You’re the first director that broke in 2 new Bonds, it must be unique dealing with the anxiety.

With both Pierce and Daniel, you never know until you actually start putting scenes together but I’ve been lucky twice.

Were you going for the more physical, rugged, muscular type?

Yes, very much so.

Talk about some of the technical challenges of the Madagascar scene.

Sebastien is best free runner in the world. I extended the sequence and we storyboarded it. We had to storyboard it very carefully. I think I did the section until he almost comes out of the jungle. Then there’s all stuff when they are running on the roads and then the close ups. Safety wise it was a pretty precarious exercise. Everybody’s on wires of course.

What was the biggest challenge in shooting overall?

The roughest scenes were the poker scenes. They were very difficult because of the ten people all looking at each other across the table. You have to cover everything from the chips going down to close up of cards, to everyone’s reaction. Every time you yell cut, every chip has to go back to square one and mark where you have to pick the game up from.

Why poker?

It’s the most popular game going at the moment. Poker has been very popular with all these tournaments going on now. A lot more people are up to speed with poker than any other game.

How much homage to do you have to pay to certain iconic Bond things like Martinis and car chases?

Well we thought it would be nice to do the scene where he talks about the recipe for the Vesper Martini. But there are certain things when coming back to bond basics that just don’t fit. No man taking over the world, no laser guns.

Being part of a franchise, do have you have to do follow certain rules?

No, I don’t. The producers are not controlling. They never interfere. They encourage you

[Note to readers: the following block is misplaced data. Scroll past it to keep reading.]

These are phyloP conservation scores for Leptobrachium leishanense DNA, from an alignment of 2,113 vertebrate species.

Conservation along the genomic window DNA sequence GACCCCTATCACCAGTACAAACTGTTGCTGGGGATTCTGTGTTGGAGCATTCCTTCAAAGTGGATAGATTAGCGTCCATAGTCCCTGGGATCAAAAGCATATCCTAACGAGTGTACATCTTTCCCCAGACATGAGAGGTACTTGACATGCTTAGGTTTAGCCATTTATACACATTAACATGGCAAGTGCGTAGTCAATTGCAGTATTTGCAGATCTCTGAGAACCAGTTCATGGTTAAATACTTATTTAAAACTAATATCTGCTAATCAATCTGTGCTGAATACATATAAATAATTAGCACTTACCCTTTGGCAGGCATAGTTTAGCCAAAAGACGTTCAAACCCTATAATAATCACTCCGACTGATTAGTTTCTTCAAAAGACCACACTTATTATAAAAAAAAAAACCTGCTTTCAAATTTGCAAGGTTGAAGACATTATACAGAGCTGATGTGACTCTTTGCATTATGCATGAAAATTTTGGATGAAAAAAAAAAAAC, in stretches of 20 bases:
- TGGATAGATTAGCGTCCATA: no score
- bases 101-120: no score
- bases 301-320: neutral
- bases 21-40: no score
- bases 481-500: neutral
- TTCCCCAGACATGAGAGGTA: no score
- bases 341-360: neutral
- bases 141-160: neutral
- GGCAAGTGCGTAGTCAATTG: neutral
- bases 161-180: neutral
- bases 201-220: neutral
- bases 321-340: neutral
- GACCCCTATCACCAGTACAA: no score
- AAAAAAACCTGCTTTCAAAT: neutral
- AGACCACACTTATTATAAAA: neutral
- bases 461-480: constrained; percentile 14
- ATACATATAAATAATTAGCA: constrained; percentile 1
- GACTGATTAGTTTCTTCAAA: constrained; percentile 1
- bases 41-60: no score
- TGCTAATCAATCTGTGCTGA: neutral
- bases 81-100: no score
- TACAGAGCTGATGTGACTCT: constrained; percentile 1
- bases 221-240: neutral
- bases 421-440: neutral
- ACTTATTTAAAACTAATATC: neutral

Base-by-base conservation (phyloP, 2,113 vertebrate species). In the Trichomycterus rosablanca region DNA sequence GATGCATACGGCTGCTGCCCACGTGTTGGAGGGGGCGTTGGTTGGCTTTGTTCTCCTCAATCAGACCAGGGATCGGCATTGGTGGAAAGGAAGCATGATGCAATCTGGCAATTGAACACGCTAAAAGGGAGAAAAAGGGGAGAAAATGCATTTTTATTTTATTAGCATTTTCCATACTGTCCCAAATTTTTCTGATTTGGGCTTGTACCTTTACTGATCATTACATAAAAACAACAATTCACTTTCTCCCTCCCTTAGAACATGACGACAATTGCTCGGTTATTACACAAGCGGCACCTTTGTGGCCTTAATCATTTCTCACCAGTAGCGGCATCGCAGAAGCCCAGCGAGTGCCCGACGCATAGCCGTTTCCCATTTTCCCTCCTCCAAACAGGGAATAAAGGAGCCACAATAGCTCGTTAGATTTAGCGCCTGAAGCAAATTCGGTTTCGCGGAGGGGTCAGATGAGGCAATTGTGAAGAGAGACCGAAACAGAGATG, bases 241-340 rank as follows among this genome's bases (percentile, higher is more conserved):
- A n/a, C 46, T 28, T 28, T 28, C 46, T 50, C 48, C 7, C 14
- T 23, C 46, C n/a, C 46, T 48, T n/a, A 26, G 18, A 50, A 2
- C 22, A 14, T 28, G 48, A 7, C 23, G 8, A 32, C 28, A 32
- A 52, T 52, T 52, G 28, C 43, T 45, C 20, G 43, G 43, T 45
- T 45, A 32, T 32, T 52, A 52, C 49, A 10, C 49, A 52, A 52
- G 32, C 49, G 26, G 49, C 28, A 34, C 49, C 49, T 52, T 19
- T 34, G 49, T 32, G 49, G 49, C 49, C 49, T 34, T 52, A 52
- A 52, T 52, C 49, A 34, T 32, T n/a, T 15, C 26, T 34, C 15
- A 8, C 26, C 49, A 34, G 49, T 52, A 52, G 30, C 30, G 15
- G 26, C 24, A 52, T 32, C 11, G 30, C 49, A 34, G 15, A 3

Can you talk about Daniel Craig as an actor?

He is clearly the best actor ever in our Bond films. He’s done a lot of stuff and he’s always good. In Road to Perdition, I thought he did a wonderful job. Whatever he does, he’s got this chameleon like quality. Very committed actor and whether he’s playing Hamlet or Bond he puts the same energy into the part. He had quite a hill to climb of course for predecessors that played bond before him. He is very realistic. He’s a Bond that bleeds I guess.

How would you compare GoldenEye to this Bond?

There are more stakes on this movie than GoldenEye. This was a tougher job because the last film was a huge hit, the biggest financially so there is a bigger risk. Don’t break what’s not broken. Also Daniel’s not your conventional pretty boy blonde. He’s a good-looking guy but he’s tougher and darker then perhaps the Bond we’ve established in previous movies. So all of that has a risk to it. Fortunately I think, it’s paid off.

How do you decide how far to push the violence and go against the grain?

First of all, you are restricted to a PG-13 rating but toning the violence I wanted it much quicker and tougher because I wanted to show that Bond, when the violence becomes ugly, it really affects him. There is a side to him, which is absolutely repulsed by the violence. I sort of do that in the bathroom scene in the beginning when he’s just staring down and at the bottom of the stairs it’s the same thing. The girl says how can you just forget killing those guys and he says, I couldn’t do my job if I didn’t. Well of course he’s lying. The truth is it does affect him and it’s certainly an issue in the book. It was very important for me to make Bond bleed, to make mistakes and make him vulnerable.

What would you say would be the one thing that people will be most surprised about when seeing this film?

That he is human. I think that all the previous Bond’s, he’s iconic, you can predict what he’s going to do, you know there are going to be action scenes, you know the puns that are going to come in, you know he’s going to get the women, you know that you’re not going to take it more seriously. I think the character is a much more developed character.

Do you think Eva [Green] is a Bond girl?

I don’t think she’s a Bond girl. She isn’t a Bond girl in the traditional sense, not your basic window dressing. I think she’s beautiful and all of that but I think her role is a very serious role and I think her relationship with Bond is very touching


Source: JoBlo.com